few drops of Hyomel into the lnhal- j conld tell me, Mrs. Blount.
er and breathe it a few minutes each j "I can't tell you anything that would
day, that's all you have to do. It : help the people who are walking in
is a guaranteed by the Harper house! their sleep," 6he returned, "but I
pharmacy and druggists everywhere might offer a suggestion In your per
to cure catarrh, coughs, colds and aonal affair. Mr. Blount is your man."
or why I should be making him a pres
ent of a block of stock, but what you
say goes as it lies. Anything else?'
"Yes. Be perfectly frank with Mr.
Blount and don't let him put you off.
He may pretend to be very angry at
first, but you won't mind that."
"I won't mind anything if I can
bring this business down to the every
day, commonplace earth once more.
You and the senator and Gantry and
McVickar are playing some sort of
game, and you haven't 6bown me more
than the back of the cards. That s all
right. IH play my hand blindfolded,
if that's what you want. Just so we
win the odd trick. When and where
can I find Mr. Evan Blount?"
The day after tomorrow at his of
fice in Temple court. Tie is out of the
city now, but"
Here Gantry's coming put an end
to the private conference, and the pres
ident of the Twin Buttes company
went his way.
It was not until they bad served out
their full sentence at Mrs. Weather
ford's crush and were back in the pri
vate dining room suit at the Inter
Mountain, with Miss Anners safely
behind the closed door of ber own
apartment, that the small conspirator
passed the word of good hope on to
"It Is working beautifully." she ex
ulted. "He will go to see Evan day
after tomorrow and after that the deluge."
(to be continued)
sore throat or money back. Extra
bottle of Hyomel costs 50 cents.
Free trial sample on request from
Booth's Hyomel company, Buffalo,
Hathaway pursed his thin lips and
frowned. "How big a block of Twin'
Buttes stock shall I offer him?"
Her laugh was a 6ilvery peal of de
rision. "You always figure in dollars
Co Cleaning the Sink
No pi ace in the home gathers grease
as quickly as the kitchen sink. Gold
Dust washing ppwdcr, however, has the
peculiar quality of dissolving and cut
ting grease and if after each dish-washing,
a suds is made in the dish pan
with warm water and Gold Dust
and the sink thoroughly rinsed with
these suds, the last particle of dirt
and grease will te removed. The sink
pipe will never become clogged vrllh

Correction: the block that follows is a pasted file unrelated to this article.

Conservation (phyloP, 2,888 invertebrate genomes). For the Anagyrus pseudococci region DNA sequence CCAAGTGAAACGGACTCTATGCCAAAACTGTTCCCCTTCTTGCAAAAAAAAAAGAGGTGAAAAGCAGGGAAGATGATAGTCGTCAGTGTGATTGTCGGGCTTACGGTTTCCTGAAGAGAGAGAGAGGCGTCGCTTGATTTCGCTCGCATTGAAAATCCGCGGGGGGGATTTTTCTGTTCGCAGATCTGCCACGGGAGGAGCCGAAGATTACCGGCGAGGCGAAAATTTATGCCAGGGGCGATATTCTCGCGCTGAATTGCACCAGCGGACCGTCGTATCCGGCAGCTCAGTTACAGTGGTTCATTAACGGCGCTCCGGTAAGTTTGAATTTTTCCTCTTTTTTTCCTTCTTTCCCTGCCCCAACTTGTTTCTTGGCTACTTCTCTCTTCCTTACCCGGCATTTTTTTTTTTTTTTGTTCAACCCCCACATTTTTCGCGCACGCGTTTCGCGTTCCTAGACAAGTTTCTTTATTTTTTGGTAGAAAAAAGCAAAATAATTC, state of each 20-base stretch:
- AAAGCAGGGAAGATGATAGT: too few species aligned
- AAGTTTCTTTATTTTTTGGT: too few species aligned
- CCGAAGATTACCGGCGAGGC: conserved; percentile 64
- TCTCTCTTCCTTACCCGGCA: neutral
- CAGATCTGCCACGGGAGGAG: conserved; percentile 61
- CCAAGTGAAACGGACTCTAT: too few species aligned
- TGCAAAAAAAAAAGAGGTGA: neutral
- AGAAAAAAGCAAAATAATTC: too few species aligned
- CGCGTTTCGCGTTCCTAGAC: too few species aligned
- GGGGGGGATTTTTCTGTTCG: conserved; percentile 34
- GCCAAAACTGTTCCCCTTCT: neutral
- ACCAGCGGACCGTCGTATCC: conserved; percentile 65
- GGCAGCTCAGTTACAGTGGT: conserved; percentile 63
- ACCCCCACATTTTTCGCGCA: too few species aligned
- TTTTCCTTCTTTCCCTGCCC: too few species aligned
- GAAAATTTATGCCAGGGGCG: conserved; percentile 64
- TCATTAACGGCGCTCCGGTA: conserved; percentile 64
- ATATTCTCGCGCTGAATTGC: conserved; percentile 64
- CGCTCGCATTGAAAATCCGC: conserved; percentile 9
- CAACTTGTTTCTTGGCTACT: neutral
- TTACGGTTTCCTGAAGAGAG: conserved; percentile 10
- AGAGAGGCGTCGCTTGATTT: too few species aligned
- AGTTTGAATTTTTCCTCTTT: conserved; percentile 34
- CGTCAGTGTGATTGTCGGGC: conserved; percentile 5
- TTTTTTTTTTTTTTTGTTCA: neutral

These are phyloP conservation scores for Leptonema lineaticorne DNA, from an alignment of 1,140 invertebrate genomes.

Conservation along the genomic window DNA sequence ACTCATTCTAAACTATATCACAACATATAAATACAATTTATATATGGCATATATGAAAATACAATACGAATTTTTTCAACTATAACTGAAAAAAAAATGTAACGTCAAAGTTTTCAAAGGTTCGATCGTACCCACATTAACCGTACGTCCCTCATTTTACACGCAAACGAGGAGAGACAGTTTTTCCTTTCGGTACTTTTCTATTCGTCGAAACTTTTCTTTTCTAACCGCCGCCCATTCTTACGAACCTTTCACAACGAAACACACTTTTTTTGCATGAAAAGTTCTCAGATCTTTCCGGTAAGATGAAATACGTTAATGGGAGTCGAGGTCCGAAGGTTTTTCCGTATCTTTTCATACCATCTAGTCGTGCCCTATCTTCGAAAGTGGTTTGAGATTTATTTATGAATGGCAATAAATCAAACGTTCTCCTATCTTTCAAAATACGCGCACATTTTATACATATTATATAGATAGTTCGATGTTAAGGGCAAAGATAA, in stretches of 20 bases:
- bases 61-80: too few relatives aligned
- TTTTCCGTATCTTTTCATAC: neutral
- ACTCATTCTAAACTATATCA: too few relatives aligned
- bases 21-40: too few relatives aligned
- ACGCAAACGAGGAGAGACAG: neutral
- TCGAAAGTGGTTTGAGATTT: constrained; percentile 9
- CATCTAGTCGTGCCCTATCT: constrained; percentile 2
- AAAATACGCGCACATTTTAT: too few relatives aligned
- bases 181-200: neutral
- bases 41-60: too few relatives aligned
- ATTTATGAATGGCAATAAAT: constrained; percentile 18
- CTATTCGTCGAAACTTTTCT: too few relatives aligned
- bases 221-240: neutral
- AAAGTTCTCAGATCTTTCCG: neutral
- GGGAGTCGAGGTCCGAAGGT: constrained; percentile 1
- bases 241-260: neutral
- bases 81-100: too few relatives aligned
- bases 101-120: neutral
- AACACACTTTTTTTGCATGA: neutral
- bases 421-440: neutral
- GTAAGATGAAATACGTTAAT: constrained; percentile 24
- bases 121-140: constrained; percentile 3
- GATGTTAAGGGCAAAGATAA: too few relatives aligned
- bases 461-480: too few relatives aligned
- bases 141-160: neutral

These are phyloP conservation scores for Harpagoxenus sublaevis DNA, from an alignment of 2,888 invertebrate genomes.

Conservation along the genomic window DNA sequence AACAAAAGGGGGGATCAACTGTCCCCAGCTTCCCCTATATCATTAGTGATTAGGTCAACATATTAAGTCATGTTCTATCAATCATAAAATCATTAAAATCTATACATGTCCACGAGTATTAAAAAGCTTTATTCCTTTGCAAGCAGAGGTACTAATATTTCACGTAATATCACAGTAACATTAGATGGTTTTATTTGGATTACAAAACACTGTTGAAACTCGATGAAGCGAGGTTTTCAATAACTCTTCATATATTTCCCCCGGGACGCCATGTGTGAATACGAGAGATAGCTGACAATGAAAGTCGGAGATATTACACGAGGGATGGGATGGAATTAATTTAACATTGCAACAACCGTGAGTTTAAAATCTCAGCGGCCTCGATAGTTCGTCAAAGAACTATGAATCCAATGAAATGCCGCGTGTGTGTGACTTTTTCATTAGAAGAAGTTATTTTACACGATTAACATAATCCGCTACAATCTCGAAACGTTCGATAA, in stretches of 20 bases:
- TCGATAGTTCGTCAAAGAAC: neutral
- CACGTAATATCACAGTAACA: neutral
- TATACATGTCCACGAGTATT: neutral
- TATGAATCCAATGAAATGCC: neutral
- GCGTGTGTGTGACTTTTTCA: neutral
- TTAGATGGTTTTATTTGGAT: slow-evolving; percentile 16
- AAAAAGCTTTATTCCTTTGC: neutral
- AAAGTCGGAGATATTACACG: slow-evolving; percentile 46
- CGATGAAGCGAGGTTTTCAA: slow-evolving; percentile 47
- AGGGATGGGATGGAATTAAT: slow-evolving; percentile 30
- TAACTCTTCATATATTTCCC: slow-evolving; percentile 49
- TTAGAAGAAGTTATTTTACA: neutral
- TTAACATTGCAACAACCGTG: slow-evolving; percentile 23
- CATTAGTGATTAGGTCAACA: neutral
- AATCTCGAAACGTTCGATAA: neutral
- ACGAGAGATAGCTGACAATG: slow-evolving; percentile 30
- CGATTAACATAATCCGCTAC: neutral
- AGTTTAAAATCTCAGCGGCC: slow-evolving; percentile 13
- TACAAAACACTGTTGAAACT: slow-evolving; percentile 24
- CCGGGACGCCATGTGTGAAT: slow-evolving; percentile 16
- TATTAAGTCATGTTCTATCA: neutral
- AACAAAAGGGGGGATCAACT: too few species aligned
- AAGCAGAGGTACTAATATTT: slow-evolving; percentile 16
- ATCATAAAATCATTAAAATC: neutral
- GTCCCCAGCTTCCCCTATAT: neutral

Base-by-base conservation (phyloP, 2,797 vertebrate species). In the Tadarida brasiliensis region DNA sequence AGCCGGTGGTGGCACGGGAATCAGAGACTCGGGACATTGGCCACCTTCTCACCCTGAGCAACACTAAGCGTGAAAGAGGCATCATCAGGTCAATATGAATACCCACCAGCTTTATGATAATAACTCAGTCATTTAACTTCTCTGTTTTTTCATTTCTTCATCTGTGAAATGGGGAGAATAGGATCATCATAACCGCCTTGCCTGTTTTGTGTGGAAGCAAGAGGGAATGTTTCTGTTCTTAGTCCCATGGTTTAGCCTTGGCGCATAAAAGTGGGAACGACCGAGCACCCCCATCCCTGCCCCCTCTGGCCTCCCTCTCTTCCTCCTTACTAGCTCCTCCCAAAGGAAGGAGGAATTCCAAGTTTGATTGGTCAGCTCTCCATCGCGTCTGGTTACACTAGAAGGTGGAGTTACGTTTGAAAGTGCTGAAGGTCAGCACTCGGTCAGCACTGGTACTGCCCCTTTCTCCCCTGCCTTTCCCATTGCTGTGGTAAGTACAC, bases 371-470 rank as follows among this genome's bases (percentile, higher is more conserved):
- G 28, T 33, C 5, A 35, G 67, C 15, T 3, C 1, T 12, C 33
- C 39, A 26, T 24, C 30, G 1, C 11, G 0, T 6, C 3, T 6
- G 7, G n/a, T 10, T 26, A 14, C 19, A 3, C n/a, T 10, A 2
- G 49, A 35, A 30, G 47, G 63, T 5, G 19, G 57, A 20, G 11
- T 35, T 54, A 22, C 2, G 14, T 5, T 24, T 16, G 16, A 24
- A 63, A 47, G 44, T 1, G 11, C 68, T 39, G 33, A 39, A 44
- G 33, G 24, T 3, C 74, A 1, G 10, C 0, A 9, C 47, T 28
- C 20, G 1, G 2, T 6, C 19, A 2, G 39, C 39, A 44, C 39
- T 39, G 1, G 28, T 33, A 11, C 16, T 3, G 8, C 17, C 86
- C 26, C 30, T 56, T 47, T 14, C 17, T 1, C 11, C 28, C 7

gTease if Gold Dust and plenty ot
hot water are used for washing the t:Y
mornirg and evening.
A Statement of Facts Backed
by a Strong Guarantee.
We guarantee complete relief to
all sufferers from constipation. In
every case where we fall we will
supply the medicine free.
Rexall Orderlies are a gentle, ef
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They reestablish nature's functions
In a quiet, easy way. They do not
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take and work so easily that they
may be taken by any one at any
time. They thoroughly tone up the
whole system to healthy activity.
Rexall Orderlies .'are unsurpass
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mend them to all sufferers from any
form of constipation and Its attend
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25 cents. Remember, you can ob
tain Rexall Remedies In this com
munity only at our store the Rex
all store. The Thomas Drug com
moving picture house. ' The lot' on
which the church Is erected was donat
ed, and the material was purchased by
The Old Reliable
J. P. Williamson's new and 2d
hand store baa returned to Rock Is
land and will be conducted under
the firm name of Carney & Thomp
son. It runs Just the same as "J.
P." used to run It. We will pay
more for your goods and sell cheaper
than anyone else.
CARNEY & THOMPSON
WE STORE GOODS.
Old Phone lOSS. 1025 Beoond Ave.
Rock Island, UL
ijj We Can Show You J
;! The best line of spring C
jjj jewelry in this vicinity. Q
We have a distinctive
line of diamonds, all sizes,
prices. Quality always
Opposite Harper Hons.
raw m m bw m m
A perfect condition of the skin exists as long as the blood is normal,
but when it becomes contaminated with humors and acids its supply of
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which diseases instead of preserving the natural health and texture of the
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morbid matters in the circulation cause Acne, pimples and like troubles. II
is right and proper to get what relief one may from the application of washes,
salves, etc., but such treatment should not be depended on alone to produce s
cure only a thorough purification of the blood can accomplish this. 8. S. S.'
cures Skin Diseases of every character and kind, because it purifies the blood.
It goes down into the circulation and removes the humors and acids, buildi